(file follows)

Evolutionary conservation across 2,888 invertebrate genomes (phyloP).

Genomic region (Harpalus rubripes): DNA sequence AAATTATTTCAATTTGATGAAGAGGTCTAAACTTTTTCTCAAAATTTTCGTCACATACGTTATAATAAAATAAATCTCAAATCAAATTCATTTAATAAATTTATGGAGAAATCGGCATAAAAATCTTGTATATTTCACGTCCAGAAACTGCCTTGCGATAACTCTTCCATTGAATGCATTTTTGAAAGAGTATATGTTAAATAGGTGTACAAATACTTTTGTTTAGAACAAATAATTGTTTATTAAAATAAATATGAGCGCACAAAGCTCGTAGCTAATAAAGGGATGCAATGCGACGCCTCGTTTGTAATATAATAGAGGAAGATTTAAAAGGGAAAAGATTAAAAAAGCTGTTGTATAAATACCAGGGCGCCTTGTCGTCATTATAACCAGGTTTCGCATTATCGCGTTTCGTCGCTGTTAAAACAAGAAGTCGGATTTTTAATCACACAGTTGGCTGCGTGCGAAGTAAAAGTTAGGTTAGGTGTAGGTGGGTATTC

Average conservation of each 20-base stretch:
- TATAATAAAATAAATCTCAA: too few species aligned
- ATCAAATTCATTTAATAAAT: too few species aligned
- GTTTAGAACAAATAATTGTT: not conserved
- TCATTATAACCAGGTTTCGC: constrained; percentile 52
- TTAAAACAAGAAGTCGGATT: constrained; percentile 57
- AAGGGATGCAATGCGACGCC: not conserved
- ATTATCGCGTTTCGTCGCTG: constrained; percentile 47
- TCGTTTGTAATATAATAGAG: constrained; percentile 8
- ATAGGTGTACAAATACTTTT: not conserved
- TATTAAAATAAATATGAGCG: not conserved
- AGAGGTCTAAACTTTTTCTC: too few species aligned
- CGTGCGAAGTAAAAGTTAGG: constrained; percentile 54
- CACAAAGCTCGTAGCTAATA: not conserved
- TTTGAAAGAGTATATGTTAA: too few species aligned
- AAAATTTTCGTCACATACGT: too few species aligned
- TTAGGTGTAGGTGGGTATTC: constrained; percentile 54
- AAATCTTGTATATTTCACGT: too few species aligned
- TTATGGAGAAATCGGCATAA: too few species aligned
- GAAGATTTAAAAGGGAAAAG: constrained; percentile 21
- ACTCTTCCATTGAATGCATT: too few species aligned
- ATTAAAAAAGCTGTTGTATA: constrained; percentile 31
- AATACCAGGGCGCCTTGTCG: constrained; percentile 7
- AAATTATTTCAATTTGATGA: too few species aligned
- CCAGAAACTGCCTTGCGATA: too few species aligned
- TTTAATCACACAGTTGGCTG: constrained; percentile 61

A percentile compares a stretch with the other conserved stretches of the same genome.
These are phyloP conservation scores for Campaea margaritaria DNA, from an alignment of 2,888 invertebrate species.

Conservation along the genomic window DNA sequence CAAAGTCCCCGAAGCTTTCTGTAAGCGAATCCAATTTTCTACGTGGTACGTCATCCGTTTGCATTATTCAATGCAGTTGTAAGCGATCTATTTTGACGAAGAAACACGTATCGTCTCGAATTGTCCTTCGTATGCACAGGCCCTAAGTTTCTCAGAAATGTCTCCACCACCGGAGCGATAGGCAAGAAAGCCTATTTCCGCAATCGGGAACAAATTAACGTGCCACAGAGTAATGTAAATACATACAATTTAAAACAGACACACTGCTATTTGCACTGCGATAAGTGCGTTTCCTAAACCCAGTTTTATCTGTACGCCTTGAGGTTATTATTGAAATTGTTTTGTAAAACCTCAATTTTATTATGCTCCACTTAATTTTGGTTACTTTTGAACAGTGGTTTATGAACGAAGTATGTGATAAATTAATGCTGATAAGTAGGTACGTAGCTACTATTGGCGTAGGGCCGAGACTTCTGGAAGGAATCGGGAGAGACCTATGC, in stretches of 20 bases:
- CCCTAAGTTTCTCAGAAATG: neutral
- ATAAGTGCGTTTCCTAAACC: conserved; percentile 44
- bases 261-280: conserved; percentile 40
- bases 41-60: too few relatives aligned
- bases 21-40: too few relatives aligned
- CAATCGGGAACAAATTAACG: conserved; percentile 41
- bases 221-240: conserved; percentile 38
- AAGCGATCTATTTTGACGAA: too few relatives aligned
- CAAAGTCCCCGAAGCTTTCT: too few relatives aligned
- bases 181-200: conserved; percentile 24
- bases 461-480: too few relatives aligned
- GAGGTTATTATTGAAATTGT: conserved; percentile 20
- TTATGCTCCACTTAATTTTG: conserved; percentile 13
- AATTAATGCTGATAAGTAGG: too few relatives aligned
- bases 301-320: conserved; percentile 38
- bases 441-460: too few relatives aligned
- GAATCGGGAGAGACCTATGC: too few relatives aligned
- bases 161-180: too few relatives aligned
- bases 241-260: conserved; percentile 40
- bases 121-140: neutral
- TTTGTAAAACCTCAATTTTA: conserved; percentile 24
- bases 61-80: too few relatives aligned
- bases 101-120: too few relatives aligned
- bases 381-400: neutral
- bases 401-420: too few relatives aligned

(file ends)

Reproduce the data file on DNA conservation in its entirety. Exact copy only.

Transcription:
Evolutionary conservation across 2,888 invertebrate genomes (phyloP).

Genomic region (Harpalus rubripes): DNA sequence AAATTATTTCAATTTGATGAAGAGGTCTAAACTTTTTCTCAAAATTTTCGTCACATACGTTATAATAAAATAAATCTCAAATCAAATTCATTTAATAAATTTATGGAGAAATCGGCATAAAAATCTTGTATATTTCACGTCCAGAAACTGCCTTGCGATAACTCTTCCATTGAATGCATTTTTGAAAGAGTATATGTTAAATAGGTGTACAAATACTTTTGTTTAGAACAAATAATTGTTTATTAAAATAAATATGAGCGCACAAAGCTCGTAGCTAATAAAGGGATGCAATGCGACGCCTCGTTTGTAATATAATAGAGGAAGATTTAAAAGGGAAAAGATTAAAAAAGCTGTTGTATAAATACCAGGGCGCCTTGTCGTCATTATAACCAGGTTTCGCATTATCGCGTTTCGTCGCTGTTAAAACAAGAAGTCGGATTTTTAATCACACAGTTGGCTGCGTGCGAAGTAAAAGTTAGGTTAGGTGTAGGTGGGTATTC

Average conservation of each 20-base stretch:
- TATAATAAAATAAATCTCAA: too few species aligned
- ATCAAATTCATTTAATAAAT: too few species aligned
- GTTTAGAACAAATAATTGTT: not conserved
- TCATTATAACCAGGTTTCGC: constrained; percentile 52
- TTAAAACAAGAAGTCGGATT: constrained; percentile 57
- AAGGGATGCAATGCGACGCC: not conserved
- ATTATCGCGTTTCGTCGCTG: constrained; percentile 47
- TCGTTTGTAATATAATAGAG: constrained; percentile 8
- ATAGGTGTACAAATACTTTT: not conserved
- TATTAAAATAAATATGAGCG: not conserved
- AGAGGTCTAAACTTTTTCTC: too few species aligned
- CGTGCGAAGTAAAAGTTAGG: constrained; percentile 54
- CACAAAGCTCGTAGCTAATA: not conserved
- TTTGAAAGAGTATATGTTAA: too few species aligned
- AAAATTTTCGTCACATACGT: too few species aligned
- TTAGGTGTAGGTGGGTATTC: constrained; percentile 54
- AAATCTTGTATATTTCACGT: too few species aligned
- TTATGGAGAAATCGGCATAA: too few species aligned
- GAAGATTTAAAAGGGAAAAG: constrained; percentile 21
- ACTCTTCCATTGAATGCATT: too few species aligned
- ATTAAAAAAGCTGTTGTATA: constrained; percentile 31
- AATACCAGGGCGCCTTGTCG: constrained; percentile 7
- AAATTATTTCAATTTGATGA: too few species aligned
- CCAGAAACTGCCTTGCGATA: too few species aligned
- TTTAATCACACAGTTGGCTG: constrained; percentile 61

A percentile compares a stretch with the other conserved stretches of the same genome.
These are phyloP conservation scores for Campaea margaritaria DNA, from an alignment of 2,888 invertebrate species.

Conservation along the genomic window DNA sequence CAAAGTCCCCGAAGCTTTCTGTAAGCGAATCCAATTTTCTACGTGGTACGTCATCCGTTTGCATTATTCAATGCAGTTGTAAGCGATCTATTTTGACGAAGAAACACGTATCGTCTCGAATTGTCCTTCGTATGCACAGGCCCTAAGTTTCTCAGAAATGTCTCCACCACCGGAGCGATAGGCAAGAAAGCCTATTTCCGCAATCGGGAACAAATTAACGTGCCACAGAGTAATGTAAATACATACAATTTAAAACAGACACACTGCTATTTGCACTGCGATAAGTGCGTTTCCTAAACCCAGTTTTATCTGTACGCCTTGAGGTTATTATTGAAATTGTTTTGTAAAACCTCAATTTTATTATGCTCCACTTAATTTTGGTTACTTTTGAACAGTGGTTTATGAACGAAGTATGTGATAAATTAATGCTGATAAGTAGGTACGTAGCTACTATTGGCGTAGGGCCGAGACTTCTGGAAGGAATCGGGAGAGACCTATGC, in stretches of 20 bases:
- CCCTAAGTTTCTCAGAAATG: neutral
- ATAAGTGCGTTTCCTAAACC: conserved; percentile 44
- bases 261-280: conserved; percentile 40
- bases 41-60: too few relatives aligned
- bases 21-40: too few relatives aligned
- CAATCGGGAACAAATTAACG: conserved; percentile 41
- bases 221-240: conserved; percentile 38
- AAGCGATCTATTTTGACGAA: too few relatives aligned
- CAAAGTCCCCGAAGCTTTCT: too few relatives aligned
- bases 181-200: conserved; percentile 24
- bases 461-480: too few relatives aligned
- GAGGTTATTATTGAAATTGT: conserved; percentile 20
- TTATGCTCCACTTAATTTTG: conserved; percentile 13
- AATTAATGCTGATAAGTAGG: too few relatives aligned
- bases 301-320: conserved; percentile 38
- bases 441-460: too few relatives aligned
- GAATCGGGAGAGACCTATGC: too few relatives aligned
- bases 161-180: too few relatives aligned
- bases 241-260: conserved; percentile 40
- bases 121-140: neutral
- TTTGTAAAACCTCAATTTTA: conserved; percentile 24
- bases 61-80: too few relatives aligned
- bases 101-120: too few relatives aligned
- bases 381-400: neutral
- bases 401-420: too few relatives aligned